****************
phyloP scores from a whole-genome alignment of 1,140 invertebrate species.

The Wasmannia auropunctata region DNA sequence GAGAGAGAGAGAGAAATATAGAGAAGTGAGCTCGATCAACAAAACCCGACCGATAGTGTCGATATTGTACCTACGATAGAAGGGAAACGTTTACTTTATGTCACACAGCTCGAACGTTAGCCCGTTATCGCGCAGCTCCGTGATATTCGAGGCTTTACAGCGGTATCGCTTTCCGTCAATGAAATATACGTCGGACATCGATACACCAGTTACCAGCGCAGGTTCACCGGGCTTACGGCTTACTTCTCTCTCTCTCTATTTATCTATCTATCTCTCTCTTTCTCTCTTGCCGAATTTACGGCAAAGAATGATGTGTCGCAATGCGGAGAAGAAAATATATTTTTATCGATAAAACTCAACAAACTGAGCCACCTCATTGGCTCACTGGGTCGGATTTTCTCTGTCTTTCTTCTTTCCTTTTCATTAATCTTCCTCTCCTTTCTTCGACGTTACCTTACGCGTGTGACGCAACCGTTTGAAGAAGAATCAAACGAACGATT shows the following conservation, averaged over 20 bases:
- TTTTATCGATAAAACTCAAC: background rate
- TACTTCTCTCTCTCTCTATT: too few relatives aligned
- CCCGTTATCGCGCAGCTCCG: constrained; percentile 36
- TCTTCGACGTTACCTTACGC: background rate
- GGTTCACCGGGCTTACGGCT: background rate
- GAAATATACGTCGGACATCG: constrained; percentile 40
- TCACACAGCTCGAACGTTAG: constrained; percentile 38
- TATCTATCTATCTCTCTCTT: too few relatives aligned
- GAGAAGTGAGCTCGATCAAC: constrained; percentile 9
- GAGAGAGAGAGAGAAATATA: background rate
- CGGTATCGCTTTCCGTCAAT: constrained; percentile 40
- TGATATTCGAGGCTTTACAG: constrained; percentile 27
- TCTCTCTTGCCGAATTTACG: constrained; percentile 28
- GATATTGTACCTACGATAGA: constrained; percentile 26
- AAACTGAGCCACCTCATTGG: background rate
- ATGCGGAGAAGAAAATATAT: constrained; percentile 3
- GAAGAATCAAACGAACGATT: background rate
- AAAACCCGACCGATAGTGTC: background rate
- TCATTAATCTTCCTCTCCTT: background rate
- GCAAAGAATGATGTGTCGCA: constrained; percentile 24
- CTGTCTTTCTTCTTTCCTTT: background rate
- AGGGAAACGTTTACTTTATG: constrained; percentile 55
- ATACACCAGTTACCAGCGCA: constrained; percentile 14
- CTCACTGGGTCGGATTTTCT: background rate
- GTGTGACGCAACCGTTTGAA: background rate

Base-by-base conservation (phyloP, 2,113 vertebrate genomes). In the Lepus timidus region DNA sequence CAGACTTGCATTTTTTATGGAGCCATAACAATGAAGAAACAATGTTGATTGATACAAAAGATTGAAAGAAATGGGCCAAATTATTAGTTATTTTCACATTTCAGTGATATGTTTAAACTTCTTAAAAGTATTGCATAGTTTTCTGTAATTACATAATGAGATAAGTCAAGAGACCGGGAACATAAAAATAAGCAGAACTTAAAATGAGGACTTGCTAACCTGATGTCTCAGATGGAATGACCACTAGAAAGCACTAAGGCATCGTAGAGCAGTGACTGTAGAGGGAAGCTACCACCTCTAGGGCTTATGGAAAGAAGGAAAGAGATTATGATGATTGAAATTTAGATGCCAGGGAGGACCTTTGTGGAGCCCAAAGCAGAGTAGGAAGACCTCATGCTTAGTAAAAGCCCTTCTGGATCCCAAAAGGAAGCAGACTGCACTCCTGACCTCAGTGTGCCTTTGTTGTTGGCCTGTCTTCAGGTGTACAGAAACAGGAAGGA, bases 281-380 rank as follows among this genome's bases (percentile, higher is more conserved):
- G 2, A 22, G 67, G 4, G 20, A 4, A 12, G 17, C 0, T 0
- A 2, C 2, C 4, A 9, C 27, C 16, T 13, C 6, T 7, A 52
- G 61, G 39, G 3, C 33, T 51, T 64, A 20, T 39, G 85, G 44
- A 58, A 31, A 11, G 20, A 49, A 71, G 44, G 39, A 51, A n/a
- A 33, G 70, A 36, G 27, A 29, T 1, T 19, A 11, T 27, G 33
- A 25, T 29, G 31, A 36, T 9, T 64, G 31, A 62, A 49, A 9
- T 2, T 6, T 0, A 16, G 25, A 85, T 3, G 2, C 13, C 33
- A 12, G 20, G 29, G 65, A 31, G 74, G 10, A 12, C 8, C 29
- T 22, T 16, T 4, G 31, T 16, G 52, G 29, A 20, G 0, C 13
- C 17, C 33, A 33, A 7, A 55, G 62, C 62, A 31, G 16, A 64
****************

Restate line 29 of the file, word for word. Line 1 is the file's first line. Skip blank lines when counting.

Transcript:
- G 2, A 22, G 67, G 4, G 20, A 4, A 12, G 17, C 0, T 0